- Floppy movements due to muscle weakness and trouble controlling the head
- Weak cry
- Dropping eyelids
- Difficulty sucking or feeding
Beneficial effects of botulinum toxin
Purified botulinum toxin is diluted by a physician for treatment:
- Congenital pelvic tilt
- Spasmodic dysphasia (the inability of the muscles of the larynx)
- Achalasia (esophageal stricture)
- Strabismus (crossed eyes)
- Paralysis of the facial muscles
- Failure of the cervix
- Blinking frequently
- Anti-cancer drug delivery
Adult intestinal toxemia
A very rare form of botulism that occurs by the same route as infant botulism but is among adults. Occurs rarely and sporadically. Signs and symptoms include:
- Abdominal pain
- Blurred vision
- Weakness in arms and hand area
C. botulinum in different geographical locations
A number of quantitative surveys for C. botulinum spores in the environment have suggested a prevalence of specific toxin types in given geographic areas, which remain unexplained.
Type A C. botulinum predominates the soil samples from the western regions, while type B is the major type found in eastern areas. The type-B organisms were of the proteolytic type I. Sediments from the Great Lakes region were surveyed after outbreaks of botulism among commercially reared fish, and only type E spores were detected. In a survey, type-A strains were isolated from soils that were neutral to alkaline (average pH 7.5), while type-B strains were isolated from slightly acidic soils (average pH 6.23).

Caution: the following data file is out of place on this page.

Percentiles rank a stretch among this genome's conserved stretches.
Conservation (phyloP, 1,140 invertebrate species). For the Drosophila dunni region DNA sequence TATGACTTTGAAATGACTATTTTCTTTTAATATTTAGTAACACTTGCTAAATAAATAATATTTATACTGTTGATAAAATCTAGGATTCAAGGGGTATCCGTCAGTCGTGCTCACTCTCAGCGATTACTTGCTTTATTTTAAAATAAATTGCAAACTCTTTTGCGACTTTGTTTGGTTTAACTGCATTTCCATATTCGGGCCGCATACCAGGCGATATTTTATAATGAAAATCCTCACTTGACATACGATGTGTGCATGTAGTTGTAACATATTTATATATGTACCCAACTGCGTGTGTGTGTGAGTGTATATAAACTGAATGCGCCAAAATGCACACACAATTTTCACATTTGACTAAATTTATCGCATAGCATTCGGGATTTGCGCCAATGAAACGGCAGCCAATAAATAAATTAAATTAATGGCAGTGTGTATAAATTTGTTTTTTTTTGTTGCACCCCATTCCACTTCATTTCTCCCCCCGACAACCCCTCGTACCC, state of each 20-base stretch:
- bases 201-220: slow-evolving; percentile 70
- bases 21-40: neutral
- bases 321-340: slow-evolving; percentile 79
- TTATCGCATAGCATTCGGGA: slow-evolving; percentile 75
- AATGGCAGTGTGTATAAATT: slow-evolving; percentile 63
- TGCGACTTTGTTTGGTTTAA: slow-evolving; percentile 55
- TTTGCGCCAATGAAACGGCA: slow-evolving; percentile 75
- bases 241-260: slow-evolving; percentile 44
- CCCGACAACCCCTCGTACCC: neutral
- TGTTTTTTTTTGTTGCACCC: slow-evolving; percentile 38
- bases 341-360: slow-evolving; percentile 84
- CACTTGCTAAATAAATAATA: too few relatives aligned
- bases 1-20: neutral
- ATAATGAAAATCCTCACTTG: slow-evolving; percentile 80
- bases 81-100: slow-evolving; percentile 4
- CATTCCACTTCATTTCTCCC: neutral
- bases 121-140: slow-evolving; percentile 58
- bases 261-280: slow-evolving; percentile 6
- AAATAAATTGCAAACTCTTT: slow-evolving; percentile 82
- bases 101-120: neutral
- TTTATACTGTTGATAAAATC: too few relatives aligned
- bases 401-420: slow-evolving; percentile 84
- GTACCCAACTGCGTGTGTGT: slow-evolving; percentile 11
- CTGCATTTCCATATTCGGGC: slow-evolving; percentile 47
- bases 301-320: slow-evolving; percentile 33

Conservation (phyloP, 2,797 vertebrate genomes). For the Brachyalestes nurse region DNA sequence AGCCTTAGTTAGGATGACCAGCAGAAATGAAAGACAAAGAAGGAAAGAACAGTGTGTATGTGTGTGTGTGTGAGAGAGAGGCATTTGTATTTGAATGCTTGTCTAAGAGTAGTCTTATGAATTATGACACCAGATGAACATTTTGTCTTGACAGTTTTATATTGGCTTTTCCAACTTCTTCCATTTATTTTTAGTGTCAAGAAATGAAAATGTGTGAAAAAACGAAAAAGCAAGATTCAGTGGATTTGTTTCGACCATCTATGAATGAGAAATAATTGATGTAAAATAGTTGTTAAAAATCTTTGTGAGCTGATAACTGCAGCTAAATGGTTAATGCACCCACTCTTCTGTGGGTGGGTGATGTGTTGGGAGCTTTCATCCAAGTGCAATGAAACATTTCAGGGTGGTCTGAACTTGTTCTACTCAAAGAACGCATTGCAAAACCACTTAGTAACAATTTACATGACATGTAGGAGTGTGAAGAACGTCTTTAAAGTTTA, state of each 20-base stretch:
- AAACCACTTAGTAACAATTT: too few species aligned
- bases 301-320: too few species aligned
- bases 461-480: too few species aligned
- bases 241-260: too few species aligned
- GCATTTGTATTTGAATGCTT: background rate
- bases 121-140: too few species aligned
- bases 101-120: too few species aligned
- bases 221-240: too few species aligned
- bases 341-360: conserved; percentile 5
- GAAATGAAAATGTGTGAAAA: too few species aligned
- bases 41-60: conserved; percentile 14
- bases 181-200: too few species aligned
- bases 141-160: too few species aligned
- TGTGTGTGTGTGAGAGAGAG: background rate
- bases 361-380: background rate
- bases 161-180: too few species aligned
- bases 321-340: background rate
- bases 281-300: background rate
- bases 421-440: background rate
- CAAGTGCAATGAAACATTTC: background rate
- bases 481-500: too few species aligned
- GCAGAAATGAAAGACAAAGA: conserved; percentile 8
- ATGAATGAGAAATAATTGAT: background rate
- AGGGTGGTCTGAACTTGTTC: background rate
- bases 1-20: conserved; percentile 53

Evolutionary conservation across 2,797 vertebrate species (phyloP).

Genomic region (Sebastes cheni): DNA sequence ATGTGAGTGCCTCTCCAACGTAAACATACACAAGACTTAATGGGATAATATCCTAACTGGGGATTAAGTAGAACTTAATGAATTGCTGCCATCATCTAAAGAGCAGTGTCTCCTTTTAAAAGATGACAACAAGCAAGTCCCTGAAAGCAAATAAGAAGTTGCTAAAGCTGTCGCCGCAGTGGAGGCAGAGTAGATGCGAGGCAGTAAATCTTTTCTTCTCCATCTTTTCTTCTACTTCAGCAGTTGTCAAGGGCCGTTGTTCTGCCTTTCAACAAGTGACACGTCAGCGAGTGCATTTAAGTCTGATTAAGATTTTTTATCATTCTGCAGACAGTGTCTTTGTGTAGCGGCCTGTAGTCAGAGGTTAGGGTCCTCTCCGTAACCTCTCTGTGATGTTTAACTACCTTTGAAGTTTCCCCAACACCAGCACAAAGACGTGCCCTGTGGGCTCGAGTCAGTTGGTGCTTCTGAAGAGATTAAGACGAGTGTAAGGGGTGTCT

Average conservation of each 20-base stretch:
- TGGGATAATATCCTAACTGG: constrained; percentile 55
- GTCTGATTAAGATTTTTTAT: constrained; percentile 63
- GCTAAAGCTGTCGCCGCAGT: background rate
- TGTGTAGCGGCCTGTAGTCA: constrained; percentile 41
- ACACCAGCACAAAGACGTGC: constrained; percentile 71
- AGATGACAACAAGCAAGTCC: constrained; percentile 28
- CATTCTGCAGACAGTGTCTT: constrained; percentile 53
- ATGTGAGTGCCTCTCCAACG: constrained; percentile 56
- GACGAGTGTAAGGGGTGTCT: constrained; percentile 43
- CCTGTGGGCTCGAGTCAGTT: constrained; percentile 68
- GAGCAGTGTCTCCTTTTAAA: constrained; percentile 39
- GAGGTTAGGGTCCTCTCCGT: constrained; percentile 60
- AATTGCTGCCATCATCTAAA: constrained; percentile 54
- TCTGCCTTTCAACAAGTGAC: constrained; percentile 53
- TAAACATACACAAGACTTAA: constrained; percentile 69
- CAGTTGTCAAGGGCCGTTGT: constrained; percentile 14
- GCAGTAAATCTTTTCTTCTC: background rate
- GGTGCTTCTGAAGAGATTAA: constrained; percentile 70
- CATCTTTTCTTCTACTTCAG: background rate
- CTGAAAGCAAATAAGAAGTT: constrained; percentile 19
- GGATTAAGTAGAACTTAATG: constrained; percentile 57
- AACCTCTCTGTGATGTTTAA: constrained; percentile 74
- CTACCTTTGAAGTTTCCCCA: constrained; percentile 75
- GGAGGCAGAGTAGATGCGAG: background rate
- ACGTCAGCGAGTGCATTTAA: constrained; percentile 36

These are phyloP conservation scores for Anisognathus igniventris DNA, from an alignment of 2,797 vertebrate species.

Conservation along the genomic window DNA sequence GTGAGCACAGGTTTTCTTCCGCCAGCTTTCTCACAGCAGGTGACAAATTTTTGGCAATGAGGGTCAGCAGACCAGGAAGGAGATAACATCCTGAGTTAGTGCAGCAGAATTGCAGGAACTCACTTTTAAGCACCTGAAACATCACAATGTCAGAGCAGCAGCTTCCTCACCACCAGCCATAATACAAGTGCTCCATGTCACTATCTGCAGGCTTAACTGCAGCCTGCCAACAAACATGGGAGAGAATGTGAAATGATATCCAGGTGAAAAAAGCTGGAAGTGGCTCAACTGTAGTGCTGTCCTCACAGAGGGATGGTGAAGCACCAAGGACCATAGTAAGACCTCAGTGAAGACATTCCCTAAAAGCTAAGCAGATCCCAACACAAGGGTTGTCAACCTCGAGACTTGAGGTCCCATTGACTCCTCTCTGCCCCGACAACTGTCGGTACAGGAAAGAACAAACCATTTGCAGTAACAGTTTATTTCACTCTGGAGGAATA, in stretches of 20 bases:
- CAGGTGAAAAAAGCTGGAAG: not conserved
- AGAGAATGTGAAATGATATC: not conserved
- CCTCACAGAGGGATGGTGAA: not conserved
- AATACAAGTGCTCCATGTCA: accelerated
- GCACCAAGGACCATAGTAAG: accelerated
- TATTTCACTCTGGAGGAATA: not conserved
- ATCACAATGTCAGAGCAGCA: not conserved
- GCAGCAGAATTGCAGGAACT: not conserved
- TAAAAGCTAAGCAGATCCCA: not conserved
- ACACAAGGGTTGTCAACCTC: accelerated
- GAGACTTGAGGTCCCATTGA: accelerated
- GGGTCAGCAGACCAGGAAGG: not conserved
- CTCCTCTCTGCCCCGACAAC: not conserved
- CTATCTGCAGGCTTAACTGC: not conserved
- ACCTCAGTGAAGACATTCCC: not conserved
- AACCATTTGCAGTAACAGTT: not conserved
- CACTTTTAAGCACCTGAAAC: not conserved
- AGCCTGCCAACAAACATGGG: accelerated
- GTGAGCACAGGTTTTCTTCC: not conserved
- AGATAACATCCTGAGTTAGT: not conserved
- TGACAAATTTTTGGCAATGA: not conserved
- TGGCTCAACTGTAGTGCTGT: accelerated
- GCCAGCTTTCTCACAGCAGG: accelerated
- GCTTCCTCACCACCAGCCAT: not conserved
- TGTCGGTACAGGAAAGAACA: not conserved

C. botulinum type E is prevalent in aquatic sediments in Norway and Sweden, Denmark, the Netherlands, the Baltic coast of Poland, and Russia. The type-E C. botulinum was suggested to be a true aquatic organism, which was indicated by the correlation between the level of type-E contamination and flooding of the land with seawater. As the land dried, the level of type E decreased and type B became dominant.
In soil and sediment from the United Kingdom, C. botulinum type B predominates. In general, the incidence is usually lower in soil than in sediment. In Italy, a survey conducted in the vicinity of Rome found a low level of contamination; all strains were proteolytic C. botulinum types A or B.
C. botulinum type A was found to be present in soil samples from mountain areas of Victoria. Type-B organisms were detected in marine mud from Tasmania.[verification needed] Type-A C. botulinum has been found in Sydney suburbs and types A and B were isolated from urban areas. In a well-defined area of the Darling-Downs region of Queensland, a study showed the prevalence and persistence of C. botulinum type B after many cases of botulism in horses.
Use and detection